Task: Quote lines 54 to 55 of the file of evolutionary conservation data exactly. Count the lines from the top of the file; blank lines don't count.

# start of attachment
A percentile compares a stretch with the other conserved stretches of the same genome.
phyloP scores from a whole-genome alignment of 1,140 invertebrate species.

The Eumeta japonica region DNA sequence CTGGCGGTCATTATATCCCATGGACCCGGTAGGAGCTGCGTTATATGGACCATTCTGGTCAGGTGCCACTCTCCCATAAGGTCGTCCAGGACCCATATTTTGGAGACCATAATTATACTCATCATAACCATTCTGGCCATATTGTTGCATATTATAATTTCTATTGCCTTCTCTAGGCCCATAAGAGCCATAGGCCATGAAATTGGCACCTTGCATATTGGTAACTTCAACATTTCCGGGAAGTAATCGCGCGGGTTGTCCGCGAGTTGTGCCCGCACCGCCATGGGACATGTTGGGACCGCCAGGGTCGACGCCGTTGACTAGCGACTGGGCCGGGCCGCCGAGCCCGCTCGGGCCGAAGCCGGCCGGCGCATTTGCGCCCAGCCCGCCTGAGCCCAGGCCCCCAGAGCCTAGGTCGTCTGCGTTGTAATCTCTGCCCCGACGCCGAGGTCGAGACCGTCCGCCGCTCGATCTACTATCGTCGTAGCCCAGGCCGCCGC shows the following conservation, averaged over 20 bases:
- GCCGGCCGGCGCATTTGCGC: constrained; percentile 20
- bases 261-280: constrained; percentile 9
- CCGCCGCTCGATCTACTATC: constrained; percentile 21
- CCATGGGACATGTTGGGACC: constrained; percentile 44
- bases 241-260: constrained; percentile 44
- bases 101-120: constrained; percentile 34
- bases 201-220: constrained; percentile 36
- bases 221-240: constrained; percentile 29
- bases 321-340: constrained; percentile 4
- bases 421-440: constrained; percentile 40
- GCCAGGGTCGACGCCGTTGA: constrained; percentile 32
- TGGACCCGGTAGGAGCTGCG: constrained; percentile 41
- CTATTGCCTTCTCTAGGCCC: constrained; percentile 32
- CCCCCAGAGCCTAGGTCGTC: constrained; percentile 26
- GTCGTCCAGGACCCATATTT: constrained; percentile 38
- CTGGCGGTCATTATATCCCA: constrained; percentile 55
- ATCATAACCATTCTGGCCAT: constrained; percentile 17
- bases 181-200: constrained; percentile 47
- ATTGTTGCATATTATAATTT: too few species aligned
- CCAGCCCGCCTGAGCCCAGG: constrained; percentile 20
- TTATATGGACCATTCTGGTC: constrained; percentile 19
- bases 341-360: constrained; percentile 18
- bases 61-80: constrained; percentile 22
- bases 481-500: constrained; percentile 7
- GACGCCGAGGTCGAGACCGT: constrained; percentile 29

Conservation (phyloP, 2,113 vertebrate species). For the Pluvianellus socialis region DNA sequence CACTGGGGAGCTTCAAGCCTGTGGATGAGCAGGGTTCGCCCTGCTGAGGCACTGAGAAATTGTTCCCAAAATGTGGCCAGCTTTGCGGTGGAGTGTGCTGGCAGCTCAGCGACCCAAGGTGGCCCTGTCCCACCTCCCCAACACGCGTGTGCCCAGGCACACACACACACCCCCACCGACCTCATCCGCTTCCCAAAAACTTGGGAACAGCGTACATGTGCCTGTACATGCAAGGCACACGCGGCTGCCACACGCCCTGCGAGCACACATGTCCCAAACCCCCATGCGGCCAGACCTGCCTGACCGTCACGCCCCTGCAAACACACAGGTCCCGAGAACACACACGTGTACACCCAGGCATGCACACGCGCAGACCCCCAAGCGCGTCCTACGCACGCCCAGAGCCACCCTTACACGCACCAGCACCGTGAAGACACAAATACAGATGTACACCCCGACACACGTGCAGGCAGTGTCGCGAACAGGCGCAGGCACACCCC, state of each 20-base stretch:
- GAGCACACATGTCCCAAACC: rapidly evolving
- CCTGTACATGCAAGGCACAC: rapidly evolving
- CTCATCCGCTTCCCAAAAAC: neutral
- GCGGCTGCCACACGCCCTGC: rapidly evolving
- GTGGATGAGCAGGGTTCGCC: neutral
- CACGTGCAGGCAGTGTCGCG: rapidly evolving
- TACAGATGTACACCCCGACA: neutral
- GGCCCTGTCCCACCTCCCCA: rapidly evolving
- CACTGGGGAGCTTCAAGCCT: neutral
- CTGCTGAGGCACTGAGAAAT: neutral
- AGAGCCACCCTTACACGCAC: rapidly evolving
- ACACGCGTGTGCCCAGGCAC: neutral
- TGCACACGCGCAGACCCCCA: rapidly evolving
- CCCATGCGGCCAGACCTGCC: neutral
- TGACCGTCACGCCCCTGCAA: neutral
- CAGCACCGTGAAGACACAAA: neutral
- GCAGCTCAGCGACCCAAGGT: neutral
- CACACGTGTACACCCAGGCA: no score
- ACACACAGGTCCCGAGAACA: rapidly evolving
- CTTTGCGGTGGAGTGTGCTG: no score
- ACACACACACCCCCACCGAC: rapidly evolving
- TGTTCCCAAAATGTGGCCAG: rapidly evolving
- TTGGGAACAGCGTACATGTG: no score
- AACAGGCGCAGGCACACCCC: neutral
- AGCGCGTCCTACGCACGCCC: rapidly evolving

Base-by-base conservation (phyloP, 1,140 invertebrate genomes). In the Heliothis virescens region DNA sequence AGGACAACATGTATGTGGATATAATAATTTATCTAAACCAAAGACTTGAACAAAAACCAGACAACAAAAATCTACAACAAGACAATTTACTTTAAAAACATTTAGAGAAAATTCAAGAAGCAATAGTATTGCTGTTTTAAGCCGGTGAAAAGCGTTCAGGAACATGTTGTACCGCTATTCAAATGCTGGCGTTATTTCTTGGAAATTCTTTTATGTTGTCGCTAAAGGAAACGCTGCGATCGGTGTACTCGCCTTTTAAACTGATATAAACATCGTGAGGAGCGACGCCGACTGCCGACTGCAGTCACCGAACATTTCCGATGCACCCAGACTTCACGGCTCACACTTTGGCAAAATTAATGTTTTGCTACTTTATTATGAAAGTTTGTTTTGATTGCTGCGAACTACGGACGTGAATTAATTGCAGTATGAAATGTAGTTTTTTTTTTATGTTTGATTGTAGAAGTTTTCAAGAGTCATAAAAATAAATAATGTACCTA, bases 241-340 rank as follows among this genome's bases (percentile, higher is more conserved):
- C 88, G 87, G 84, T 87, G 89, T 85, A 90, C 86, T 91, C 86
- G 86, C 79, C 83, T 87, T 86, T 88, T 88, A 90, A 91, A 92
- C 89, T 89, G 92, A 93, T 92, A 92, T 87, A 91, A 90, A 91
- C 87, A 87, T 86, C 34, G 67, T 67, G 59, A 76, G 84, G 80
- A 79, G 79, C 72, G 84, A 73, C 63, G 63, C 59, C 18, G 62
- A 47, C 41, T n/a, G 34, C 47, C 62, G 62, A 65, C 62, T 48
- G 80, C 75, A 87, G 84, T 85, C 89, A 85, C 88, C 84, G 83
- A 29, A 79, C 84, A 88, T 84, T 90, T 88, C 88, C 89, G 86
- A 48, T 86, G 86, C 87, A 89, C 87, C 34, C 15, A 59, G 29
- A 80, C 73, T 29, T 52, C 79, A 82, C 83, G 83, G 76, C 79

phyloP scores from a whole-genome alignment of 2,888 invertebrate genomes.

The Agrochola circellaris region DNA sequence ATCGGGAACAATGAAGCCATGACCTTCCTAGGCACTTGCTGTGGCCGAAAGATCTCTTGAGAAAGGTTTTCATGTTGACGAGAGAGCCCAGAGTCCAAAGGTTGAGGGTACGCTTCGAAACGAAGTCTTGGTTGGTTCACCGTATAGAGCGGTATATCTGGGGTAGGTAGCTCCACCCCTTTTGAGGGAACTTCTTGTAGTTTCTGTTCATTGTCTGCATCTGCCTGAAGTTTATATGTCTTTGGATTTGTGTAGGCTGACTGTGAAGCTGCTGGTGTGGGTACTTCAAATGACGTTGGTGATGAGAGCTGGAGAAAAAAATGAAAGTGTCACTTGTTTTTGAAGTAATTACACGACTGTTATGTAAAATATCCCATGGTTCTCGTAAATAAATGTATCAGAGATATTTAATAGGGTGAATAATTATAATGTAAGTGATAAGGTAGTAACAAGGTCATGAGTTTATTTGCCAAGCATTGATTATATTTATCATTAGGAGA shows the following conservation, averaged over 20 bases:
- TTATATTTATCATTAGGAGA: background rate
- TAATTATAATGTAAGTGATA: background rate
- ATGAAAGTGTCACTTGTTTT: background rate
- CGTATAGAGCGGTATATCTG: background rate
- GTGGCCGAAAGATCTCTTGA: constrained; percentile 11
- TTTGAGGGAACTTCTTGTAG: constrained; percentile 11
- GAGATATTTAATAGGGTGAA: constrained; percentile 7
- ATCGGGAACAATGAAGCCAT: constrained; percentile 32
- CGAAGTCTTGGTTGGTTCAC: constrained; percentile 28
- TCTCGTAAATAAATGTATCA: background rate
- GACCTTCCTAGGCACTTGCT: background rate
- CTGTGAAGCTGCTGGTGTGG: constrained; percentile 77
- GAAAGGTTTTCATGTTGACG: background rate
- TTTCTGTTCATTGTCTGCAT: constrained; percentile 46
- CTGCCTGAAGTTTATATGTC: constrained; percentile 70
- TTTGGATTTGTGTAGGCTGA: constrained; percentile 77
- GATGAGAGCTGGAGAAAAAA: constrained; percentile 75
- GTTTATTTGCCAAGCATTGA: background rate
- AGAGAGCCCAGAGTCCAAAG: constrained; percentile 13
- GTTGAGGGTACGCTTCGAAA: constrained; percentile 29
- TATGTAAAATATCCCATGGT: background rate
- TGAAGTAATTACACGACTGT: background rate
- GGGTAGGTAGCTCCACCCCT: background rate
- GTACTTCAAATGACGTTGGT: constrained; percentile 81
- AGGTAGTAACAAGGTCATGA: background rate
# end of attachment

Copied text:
- AGCGCGTCCTACGCACGCCC: rapidly evolving

Base-by-base conservation (phyloP, 1,140 invertebrate genomes). In the Heliothis virescens region DNA sequence AGGACAACATGTATGTGGATATAATAATTTATCTAAACCAAAGACTTGAACAAAAACCAGACAACAAAAATCTACAACAAGACAATTTACTTTAAAAACATTTAGAGAAAATTCAAGAAGCAATAGTATTGCTGTTTTAAGCCGGTGAAAAGCGTTCAGGAACATGTTGTACCGCTATTCAAATGCTGGCGTTATTTCTTGGAAATTCTTTTATGTTGTCGCTAAAGGAAACGCTGCGATCGGTGTACTCGCCTTTTAAACTGATATAAACATCGTGAGGAGCGACGCCGACTGCCGACTGCAGTCACCGAACATTTCCGATGCACCCAGACTTCACGGCTCACACTTTGGCAAAATTAATGTTTTGCTACTTTATTATGAAAGTTTGTTTTGATTGCTGCGAACTACGGACGTGAATTAATTGCAGTATGAAATGTAGTTTTTTTTTTATGTTTGATTGTAGAAGTTTTCAAGAGTCATAAAAATAAATAATGTACCTA, bases 241-340 rank as follows among this genome's bases (percentile, higher is more conserved):